All About the Benjamins
2002, R, 100 min. Directed by Kevin Bray. Starring Ice Cube, Mike Epps, Valerie Rae Miller, Eva Mendes, Roger Guenveur Smith, Tommy Flanagan.
REVIEWED By Russell Smith, Fri., March 15, 2002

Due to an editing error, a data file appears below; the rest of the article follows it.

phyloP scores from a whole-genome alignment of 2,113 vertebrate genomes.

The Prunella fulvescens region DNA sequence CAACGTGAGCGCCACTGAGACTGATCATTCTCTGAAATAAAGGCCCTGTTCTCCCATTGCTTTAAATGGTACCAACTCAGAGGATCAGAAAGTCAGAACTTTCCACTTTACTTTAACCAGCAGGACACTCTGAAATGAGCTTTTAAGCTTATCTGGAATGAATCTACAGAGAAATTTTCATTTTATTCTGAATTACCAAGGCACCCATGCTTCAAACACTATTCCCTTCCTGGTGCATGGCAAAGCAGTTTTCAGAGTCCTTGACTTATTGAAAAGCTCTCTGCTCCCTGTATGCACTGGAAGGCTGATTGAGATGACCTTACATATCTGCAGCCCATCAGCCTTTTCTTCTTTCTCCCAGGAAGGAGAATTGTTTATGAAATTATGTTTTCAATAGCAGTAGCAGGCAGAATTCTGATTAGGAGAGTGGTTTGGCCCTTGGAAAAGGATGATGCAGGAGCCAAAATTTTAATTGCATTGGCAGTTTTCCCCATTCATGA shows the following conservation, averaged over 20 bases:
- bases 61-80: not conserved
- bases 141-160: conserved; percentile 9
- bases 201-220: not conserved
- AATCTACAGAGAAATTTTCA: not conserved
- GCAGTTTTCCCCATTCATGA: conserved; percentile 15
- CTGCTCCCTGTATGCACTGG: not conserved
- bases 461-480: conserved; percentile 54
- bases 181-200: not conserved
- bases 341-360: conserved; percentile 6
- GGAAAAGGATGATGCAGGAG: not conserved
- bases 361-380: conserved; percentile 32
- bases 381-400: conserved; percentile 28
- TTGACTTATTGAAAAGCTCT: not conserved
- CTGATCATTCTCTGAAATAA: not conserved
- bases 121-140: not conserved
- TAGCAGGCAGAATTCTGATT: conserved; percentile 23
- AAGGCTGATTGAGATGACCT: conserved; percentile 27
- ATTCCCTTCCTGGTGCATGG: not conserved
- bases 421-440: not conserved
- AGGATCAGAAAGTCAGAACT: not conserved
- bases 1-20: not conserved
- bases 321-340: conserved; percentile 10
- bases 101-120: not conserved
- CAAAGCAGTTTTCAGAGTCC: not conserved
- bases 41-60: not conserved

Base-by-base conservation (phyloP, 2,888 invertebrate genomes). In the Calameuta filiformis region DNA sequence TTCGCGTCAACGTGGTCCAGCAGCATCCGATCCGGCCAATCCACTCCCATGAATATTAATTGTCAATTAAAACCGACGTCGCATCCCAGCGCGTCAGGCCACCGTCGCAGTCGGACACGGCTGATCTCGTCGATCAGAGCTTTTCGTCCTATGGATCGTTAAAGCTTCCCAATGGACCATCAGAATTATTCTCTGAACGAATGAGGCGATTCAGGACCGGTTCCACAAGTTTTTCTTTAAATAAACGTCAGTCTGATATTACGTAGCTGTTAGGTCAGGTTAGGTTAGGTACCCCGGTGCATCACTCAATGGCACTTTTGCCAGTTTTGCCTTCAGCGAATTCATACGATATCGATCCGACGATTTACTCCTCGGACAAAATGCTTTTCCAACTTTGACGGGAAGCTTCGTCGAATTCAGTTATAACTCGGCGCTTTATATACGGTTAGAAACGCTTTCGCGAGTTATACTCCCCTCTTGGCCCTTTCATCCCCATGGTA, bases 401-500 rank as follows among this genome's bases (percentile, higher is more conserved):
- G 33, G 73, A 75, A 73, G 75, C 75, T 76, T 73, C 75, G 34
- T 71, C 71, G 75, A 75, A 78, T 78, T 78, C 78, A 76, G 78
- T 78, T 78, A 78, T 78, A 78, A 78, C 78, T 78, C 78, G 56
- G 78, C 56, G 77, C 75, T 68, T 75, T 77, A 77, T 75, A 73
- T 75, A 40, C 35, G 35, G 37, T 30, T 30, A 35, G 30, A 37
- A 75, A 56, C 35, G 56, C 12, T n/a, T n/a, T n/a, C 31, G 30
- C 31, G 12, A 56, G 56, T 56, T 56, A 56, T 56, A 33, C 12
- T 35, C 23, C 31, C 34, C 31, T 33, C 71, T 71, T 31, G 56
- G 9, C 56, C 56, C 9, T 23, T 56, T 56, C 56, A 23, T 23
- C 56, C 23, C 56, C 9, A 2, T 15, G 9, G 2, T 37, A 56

The ESPN SportsCenterization of action cinema continues apace with All About the Benjamins. My point: Modern actioners increasingly resemble sports highlights shows in their pandering to the Phallo-American community's love of spectacular payoff moments and wise-ass banter at the expense of context and dramatic sense. Not that guy movies in the post-48HRS. era haven't always gone heavy on the rude banter, vehicular mayhem and cheek-flapping 'splosions. Still, this latest acting and writing effort from gangsta rapper emeritus Ice Cube (Friday, Boyz N the Hood, Three Kings) represents the latest extreme in this reductive trend. For the most part, AATB is another slice off the increasingly stale buddy-pic loaf that also yielded Lethal Weapon, Rush Hour, Midnight Run, the aforementioned 48HRS., and countless others of the type. Filling the surly, perpetually aggrieved straight man slot is Cube as lowlife Miami bounty hunter Bucum. Epps plays petty hood Reggie, the inevitable babbling loose-cannon sidekick with whom Bucum is paired via a cockamamie setup involving vicious Scottish jewel thieves who've accidentally come into possession of a lost wallet containing Reggie's $60 million winning lottery ticket. Once these generic parts have been snapped into place, all that remains is to sit back and watch the machine run. As a gesture of generous-spiritedness I'll concede that Epps (Next Friday, How High) is one of the more interesting stewards of the Eddie Murphy/Jamie Fox/Chris Tucker wack-job sidekick tradition. Unlike Tucker in particular, he comes across as someone who might conceivably exist outside a Hollywood movie. His manic, expletive-laced ranting and riffing often has a naturalistic awkwardness and off-the-cuff feel, with punchlines feeling like something an improv comic might triumphantly pull out of his hat after a unexpected flash of inspiration. Some of the secondary characters, particularly Mendes and Miller as Reggie and Bucum's girlfriends, and Smith (He Got Game, Summer of Sam) juice up their pat roles with interesting personality quirks or sheer vital force. And first-time director Bray, good music video director that he is (Brandy, the Fugees, Savage Garden), takes the Miami beachfront locale and delivers the expected slam dunk of visual luxuriance backed by a snaky, relentless hip-hop soundtrack. But at some point the sheer random disconnectedness of the obligatory chase scenes, beatings, and shootouts -- most of which could be reshuffled in any order with no effect on comprehension -- begins to register as downright insulting. The unnecessary nastiness, even sadism, of much of the violence also bears mentioning if you're expecting more of the benignly cartoonish silliness of Cube's lone directing effort, The Players Club. When day's done, though, I'll answer the prospective consumer's ultimate question with another question: If Bray, Cube, and Co. don't care (and all available evidence suggests that they don't), why should you care? Still, I have to admit, I did enjoy watching Anthony Michael Hall take the Taser in the cojones. Unworthy, I know, but there you are.